Chin State parliament approved five Chin languages to be introduced into schools after meeting late last month.
Initially, four ethnic languages were proposed said MP Van Thawng for Thangtlang township constituency-1. After more discussions, a fifth language was added.
Languages, Laizo, Lai, Zo, Cho and Khumi will be taught this year in schools in Hakha, Thangtlang, Falam, Tedim, Tongzan and Paletwa townships.
For the first time ever, course books will be created for these languages in government schools and students can pick what they want to study despite where they are residing, said Awng Liang, MP for Matupi township constituency-1.
Chin State is home to eight main Chin groups and many other sub-tribes.
“Later, we will publish books in other languages,” Awng Liang said, explaining at this point the state’s budget for producing the new course books is limited.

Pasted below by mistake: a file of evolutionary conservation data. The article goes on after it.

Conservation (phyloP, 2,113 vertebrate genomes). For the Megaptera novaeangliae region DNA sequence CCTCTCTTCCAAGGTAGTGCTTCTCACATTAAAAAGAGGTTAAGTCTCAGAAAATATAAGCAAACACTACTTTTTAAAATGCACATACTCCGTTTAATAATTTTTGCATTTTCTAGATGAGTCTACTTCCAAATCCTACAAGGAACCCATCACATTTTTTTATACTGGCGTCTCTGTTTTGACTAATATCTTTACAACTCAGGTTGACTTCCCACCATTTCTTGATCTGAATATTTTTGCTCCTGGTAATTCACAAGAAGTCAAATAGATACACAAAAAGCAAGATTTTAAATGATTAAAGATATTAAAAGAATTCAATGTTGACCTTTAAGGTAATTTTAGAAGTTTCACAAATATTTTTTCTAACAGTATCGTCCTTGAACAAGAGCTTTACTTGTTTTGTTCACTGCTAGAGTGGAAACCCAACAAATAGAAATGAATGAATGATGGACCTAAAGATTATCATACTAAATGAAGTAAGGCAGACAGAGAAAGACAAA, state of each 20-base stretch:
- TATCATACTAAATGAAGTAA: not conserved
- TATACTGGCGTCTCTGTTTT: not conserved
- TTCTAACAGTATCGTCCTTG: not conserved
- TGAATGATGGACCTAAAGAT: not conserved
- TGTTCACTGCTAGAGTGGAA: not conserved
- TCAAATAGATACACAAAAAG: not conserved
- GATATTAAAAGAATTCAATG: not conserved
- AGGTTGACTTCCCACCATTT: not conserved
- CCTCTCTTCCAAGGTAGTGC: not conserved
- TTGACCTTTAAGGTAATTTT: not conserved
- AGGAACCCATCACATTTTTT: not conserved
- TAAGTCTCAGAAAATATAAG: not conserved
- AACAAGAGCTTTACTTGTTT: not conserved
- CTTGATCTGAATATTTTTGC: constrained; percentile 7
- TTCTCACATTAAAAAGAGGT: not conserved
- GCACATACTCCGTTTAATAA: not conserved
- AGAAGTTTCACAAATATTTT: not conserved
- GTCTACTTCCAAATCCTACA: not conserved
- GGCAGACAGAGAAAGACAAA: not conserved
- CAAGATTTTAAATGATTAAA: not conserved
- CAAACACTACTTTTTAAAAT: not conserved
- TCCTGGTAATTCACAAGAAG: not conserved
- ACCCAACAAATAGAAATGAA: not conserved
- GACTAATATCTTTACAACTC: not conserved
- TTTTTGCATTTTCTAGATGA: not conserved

Van Cung Liang, director of Chinbridge Institute, a research and learning centre, said other groups whose languages are excluded from school curriculum may feel they are being discriminated against.
“There are many languages in Chin State but they (the government) only chose five,” Van Cung Liang said. “Some say these are the five major languages in Chin State, but who exactly determined this? This wasn’t explained.”
For example, in Matupi township many residents speak Zotung or Matu, Van Cung Liang said. How can we decide which language is more important, he asked. “I think every language is just as important, even if a smaller number is using it.”
There are many sub-tribes with their own languages. If their offspring are not allowed to study their mother tongue in school it’s possible these languages will disappear, Van Cung Liang said.